With each agency maintaining its own administration offices, car storage areas, fueling stations, cleaning bays, etc., there were a lot of duplicated facilities-and associated vehicles shuffling between them and the terminal. "The agencies were constantly driving cars back and forth to get them cleaned and back to the parking lot, creating traffic problems," explains Rodriguez. "Plus, the open surface lot exposed customers to weather conditions that get pretty extreme around in the winter and summer."
To improve operational efficiency and customer comfort, the facility's first two floors are devoted to parking spaces for rental cars. Staging areas are located on the third floor. To the west of the structure stands a 14,000-square-foot administration building that houses the 10 agencies. Beyond that is a quick-turnaround area with 10 car wash bays and 24 fueling/vacuuming stations. The complex also provides additional space for car storage and a 12-bay maintenance facility.
On balance, there are many factors to consider in creating a well-functioning CONRAC. First on Goldstein's list is flexibility. The design must be able to accommodate the ebbs and flows of growth and attrition that agencies experience over the years.
In addition, he says that it's critical for the quick-turnaround area-the space devoted to washing cars, vacuuming, refueling, etc.-to be close enough so cars can return to the "ready line" quickly, but not so close that they're visible to customers. Ultimately, shorter turnaround times mean the agencies need fewer cars in reserve. Conversely, longer turn times lead to larger and costlier inventories.
The facility also must provide the best possible in-and-out traffic flow, which he says is typically achieved with helix (spiral) or speed ramps. If the design doesn't emphasize efficient egress and access, it negatively affects the customers' experience. "We don't want customers playing a game of Frogger with pedestrians, so we try to avoid cross-traffic with pedestrians and cars," Goldstein says. "You should have one direction of flow in and another one out, so there's no cross traffic."
He also emphasizes that rental car facilities should be more than just parking garages; they should be viewed as retail spaces where agencies can maximize efficiency and make things easy for customers. Sometimes, this is achieved with larger grid patterns. By spacing the structure's support columns 60 feet apart instead of 36 to 50 feet apart, as in standard parking garages, engineers create space for amenities such as more spacious car return lanes and 90-degree parking stalls, explains Goldstein.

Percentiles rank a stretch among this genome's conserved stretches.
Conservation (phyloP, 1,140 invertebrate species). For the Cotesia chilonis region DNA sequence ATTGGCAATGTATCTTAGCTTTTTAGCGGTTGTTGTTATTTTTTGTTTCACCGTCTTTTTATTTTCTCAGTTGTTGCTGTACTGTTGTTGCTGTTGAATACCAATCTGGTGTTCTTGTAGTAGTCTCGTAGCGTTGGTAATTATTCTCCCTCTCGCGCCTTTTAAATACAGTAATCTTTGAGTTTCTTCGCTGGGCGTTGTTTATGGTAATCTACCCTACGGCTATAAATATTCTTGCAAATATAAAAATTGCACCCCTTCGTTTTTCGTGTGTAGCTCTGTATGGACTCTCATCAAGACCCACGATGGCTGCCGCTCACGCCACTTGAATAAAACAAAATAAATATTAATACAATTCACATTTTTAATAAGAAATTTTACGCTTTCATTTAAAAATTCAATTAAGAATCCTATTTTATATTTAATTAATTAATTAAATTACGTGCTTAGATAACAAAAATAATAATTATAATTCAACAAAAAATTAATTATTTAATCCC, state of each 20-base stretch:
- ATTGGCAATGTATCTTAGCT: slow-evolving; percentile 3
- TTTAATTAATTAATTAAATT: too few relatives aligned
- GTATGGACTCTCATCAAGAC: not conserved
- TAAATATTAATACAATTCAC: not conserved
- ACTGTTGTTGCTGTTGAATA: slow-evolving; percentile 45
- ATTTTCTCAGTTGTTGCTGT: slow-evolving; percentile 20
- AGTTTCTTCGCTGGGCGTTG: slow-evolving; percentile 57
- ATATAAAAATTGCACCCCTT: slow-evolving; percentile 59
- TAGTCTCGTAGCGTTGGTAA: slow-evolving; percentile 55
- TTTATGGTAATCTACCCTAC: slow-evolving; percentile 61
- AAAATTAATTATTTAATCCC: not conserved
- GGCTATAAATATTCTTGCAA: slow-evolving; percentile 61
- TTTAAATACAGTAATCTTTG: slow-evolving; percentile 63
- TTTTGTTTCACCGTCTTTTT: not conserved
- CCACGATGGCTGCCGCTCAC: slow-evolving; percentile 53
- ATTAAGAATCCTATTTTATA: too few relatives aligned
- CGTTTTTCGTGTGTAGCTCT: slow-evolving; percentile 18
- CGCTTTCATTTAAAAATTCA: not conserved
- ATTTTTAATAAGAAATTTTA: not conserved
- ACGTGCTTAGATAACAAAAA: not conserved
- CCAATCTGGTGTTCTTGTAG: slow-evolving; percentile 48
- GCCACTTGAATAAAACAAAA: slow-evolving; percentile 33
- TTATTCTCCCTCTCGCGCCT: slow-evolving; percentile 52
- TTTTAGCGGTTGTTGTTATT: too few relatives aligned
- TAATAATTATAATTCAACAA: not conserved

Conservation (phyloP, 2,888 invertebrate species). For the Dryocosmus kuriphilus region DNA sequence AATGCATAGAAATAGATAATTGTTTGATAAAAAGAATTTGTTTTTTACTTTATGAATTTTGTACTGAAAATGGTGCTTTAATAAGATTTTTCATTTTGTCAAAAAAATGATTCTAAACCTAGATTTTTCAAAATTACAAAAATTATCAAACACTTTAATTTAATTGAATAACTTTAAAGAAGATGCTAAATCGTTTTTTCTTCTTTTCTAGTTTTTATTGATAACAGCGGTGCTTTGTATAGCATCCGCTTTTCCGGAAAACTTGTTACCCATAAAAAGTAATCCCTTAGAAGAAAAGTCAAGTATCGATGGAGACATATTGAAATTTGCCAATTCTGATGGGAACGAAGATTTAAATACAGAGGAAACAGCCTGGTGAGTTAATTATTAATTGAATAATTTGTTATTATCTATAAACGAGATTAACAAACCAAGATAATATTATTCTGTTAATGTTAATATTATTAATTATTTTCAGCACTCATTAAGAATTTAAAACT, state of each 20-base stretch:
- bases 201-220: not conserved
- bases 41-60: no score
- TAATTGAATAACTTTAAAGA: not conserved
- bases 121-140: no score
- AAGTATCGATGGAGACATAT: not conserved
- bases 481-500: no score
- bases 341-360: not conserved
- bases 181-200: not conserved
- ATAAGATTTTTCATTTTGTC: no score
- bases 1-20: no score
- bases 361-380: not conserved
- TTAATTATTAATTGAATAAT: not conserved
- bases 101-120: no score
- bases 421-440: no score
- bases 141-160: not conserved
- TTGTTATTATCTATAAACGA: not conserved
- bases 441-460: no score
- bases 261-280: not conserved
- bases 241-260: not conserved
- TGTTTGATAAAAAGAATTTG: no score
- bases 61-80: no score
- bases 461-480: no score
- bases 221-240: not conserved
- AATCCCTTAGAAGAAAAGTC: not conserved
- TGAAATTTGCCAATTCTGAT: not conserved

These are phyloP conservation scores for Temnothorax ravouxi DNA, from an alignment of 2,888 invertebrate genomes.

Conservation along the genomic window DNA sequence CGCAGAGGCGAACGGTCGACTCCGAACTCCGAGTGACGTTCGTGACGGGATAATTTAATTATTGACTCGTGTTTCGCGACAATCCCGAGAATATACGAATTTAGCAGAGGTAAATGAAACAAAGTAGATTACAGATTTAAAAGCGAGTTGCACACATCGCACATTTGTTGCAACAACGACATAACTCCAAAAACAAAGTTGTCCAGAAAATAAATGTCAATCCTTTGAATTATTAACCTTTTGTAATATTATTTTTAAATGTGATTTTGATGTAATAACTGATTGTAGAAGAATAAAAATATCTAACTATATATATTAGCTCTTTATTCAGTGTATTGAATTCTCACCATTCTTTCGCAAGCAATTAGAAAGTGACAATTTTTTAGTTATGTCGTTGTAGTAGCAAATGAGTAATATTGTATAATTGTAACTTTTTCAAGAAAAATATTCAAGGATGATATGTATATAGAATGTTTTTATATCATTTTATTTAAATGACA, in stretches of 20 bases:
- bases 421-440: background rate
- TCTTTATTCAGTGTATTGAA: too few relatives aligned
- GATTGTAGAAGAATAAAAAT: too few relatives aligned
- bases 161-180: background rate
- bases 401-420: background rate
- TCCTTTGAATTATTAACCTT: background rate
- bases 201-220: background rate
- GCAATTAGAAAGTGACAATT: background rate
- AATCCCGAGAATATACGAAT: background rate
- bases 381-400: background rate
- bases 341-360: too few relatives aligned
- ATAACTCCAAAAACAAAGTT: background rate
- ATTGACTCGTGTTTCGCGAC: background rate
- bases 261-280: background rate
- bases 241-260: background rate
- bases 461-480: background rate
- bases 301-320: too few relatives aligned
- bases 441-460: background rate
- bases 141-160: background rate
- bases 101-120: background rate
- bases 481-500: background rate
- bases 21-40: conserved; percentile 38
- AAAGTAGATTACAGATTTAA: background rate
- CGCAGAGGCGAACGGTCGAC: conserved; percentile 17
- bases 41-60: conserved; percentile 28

"Larger grid patterns allows each car rental company to make the best use of available space," he elaborates. "On top of that, we also want the clearance height of the ceiling to be a little higher than a standard parking garage. After all, it's our retail space, and those few extra feet in height allow us to display our brands-hang signage that enables customers to find their agency or their specific car class or program more easily."
Goldstein also advocates specifying white ceilings equipped with LED lights to save energy and create bright environments where customers feel safe.
Aesthetics Count, Too
When it comes to consolidated rental car centers, efficiency is king. But at El Paso International Airport (ELP), efficiency shares a throne with aesthetics.
To be sure, ELP's new three-story facility was designed to get customers in and out quickly and expedite the turnaround process for rental agencies. However, it was also designed with a host of finishing touches aimed purely at visual appeal.
The 9,000-square-foot atrium lobby features an eye-catching sculpture called Radiance hanging from the ceiling. Artists Norman Lee and Shane Allbritton created the artwork using hundreds of acrylic shapes based on traditional patterns of ethnic groups that have contributed to the city's diverse cultural heritage. "Depending on the time of day, light throws different colors into different places-it looks gorgeous," says Scott Goldstein, director of planning and programming for Enterprise Holdings, the rental car conglomerate that includes Enterprise, Alamo and National.
A terrazzo floor design created by Mitsumasa Overstreet helps guide customers into the CONRAC from the airport. The design, titled The River/El Rio, flows from the terminal through a covered walkway and into the new facility.
Designers from Demattei Wong Architecture even added special visual touches in the structure's elevator. Light boxes on three of the walls display brilliant photographs of the local scenic vistas passengers would actually see if the new structure weren't there.
At ELP, the airport and rental agencies teamed up to develop a facility that would efficiently serve customers and the agencies. "By having a seat at the table, we can make sure the program works for everyone," Goldstein observes. "We all wanted a facility that everyone is proud of...that the airport is proud to have at its front door, that all our employees are proud to work in, and that, most importantly, creates a great customer experience. When customers fly into El Paso and rent a vehicle, they do so in a very convenient, well-lit facility-a place in which they feel comfortable renting a car."
Allowing rental car agencies to provide input regarding the building's design was critical to the project's success, says Goldstein. "In markets where airports don't see the value of rental car agency input during design, it's a real challenge for us," he reflects. "We don't want them to build something that doesn't work well for our customers."
That wasn't the case at ELP, he emphasizes. Airport officials were always gracious and welcoming, and the rental car agencies were involved from the beginning, reports Goldstein. The team met on a monthly basis to talk about major milestones achieved or decisions that had to be made regarding issues such as traffic flow and security.
"The collaboration we received from them [the rental car agencies] was outstanding," Rodriguez relates. "Ultimately, they're the industry experts, so they drove a lot of the 'back-of-house' design."
It would have been unwise to not ask for their input, he adds. ELP wants and expects rental car agencies to have clean, well-maintained cars readily available for customers, because that experience affects travelers' overall impression of the airport and the city. His bottom line: What's good for the airport is also good for the rental car agencies-and vice versa.